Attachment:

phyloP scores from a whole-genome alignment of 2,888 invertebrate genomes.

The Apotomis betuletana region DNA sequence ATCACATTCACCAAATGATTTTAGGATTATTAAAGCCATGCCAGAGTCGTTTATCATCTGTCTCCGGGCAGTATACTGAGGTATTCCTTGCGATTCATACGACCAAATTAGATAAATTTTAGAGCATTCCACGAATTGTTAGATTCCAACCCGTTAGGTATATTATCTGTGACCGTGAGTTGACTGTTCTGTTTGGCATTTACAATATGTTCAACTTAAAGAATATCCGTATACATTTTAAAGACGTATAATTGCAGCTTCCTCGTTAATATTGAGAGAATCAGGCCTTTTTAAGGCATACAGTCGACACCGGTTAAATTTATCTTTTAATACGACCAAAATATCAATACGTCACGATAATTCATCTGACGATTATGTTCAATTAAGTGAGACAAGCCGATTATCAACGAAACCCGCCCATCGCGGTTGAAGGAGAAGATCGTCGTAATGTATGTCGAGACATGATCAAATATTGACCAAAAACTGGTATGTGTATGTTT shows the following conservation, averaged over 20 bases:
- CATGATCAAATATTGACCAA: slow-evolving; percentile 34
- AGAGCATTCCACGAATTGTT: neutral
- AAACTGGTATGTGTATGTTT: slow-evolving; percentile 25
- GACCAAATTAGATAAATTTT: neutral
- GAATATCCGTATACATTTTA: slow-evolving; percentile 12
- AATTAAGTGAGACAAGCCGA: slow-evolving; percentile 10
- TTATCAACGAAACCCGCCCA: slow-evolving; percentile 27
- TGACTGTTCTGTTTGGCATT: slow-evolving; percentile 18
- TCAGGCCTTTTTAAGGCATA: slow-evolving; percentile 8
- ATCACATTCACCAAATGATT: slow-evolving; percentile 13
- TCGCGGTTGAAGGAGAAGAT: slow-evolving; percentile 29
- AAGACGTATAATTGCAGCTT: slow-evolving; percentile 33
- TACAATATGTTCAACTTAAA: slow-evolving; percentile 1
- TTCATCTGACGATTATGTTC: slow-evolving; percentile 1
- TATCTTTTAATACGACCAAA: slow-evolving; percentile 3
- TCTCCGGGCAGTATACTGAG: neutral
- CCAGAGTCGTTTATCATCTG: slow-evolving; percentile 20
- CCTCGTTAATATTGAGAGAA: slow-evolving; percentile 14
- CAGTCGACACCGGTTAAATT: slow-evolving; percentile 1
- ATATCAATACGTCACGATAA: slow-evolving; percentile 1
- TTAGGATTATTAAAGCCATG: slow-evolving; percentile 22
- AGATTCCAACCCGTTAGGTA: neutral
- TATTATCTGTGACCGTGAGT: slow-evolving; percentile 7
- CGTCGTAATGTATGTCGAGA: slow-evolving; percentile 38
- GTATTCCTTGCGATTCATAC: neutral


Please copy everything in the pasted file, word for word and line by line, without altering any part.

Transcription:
phyloP scores from a whole-genome alignment of 2,888 invertebrate genomes.

The Apotomis betuletana region DNA sequence ATCACATTCACCAAATGATTTTAGGATTATTAAAGCCATGCCAGAGTCGTTTATCATCTGTCTCCGGGCAGTATACTGAGGTATTCCTTGCGATTCATACGACCAAATTAGATAAATTTTAGAGCATTCCACGAATTGTTAGATTCCAACCCGTTAGGTATATTATCTGTGACCGTGAGTTGACTGTTCTGTTTGGCATTTACAATATGTTCAACTTAAAGAATATCCGTATACATTTTAAAGACGTATAATTGCAGCTTCCTCGTTAATATTGAGAGAATCAGGCCTTTTTAAGGCATACAGTCGACACCGGTTAAATTTATCTTTTAATACGACCAAAATATCAATACGTCACGATAATTCATCTGACGATTATGTTCAATTAAGTGAGACAAGCCGATTATCAACGAAACCCGCCCATCGCGGTTGAAGGAGAAGATCGTCGTAATGTATGTCGAGACATGATCAAATATTGACCAAAAACTGGTATGTGTATGTTT shows the following conservation, averaged over 20 bases:
- CATGATCAAATATTGACCAA: slow-evolving; percentile 34
- AGAGCATTCCACGAATTGTT: neutral
- AAACTGGTATGTGTATGTTT: slow-evolving; percentile 25
- GACCAAATTAGATAAATTTT: neutral
- GAATATCCGTATACATTTTA: slow-evolving; percentile 12
- AATTAAGTGAGACAAGCCGA: slow-evolving; percentile 10
- TTATCAACGAAACCCGCCCA: slow-evolving; percentile 27
- TGACTGTTCTGTTTGGCATT: slow-evolving; percentile 18
- TCAGGCCTTTTTAAGGCATA: slow-evolving; percentile 8
- ATCACATTCACCAAATGATT: slow-evolving; percentile 13
- TCGCGGTTGAAGGAGAAGAT: slow-evolving; percentile 29
- AAGACGTATAATTGCAGCTT: slow-evolving; percentile 33
- TACAATATGTTCAACTTAAA: slow-evolving; percentile 1
- TTCATCTGACGATTATGTTC: slow-evolving; percentile 1
- TATCTTTTAATACGACCAAA: slow-evolving; percentile 3
- TCTCCGGGCAGTATACTGAG: neutral
- CCAGAGTCGTTTATCATCTG: slow-evolving; percentile 20
- CCTCGTTAATATTGAGAGAA: slow-evolving; percentile 14
- CAGTCGACACCGGTTAAATT: slow-evolving; percentile 1
- ATATCAATACGTCACGATAA: slow-evolving; percentile 1
- TTAGGATTATTAAAGCCATG: slow-evolving; percentile 22
- AGATTCCAACCCGTTAGGTA: neutral
- TATTATCTGTGACCGTGAGT: slow-evolving; percentile 7
- CGTCGTAATGTATGTCGAGA: slow-evolving; percentile 38
- GTATTCCTTGCGATTCATAC: neutral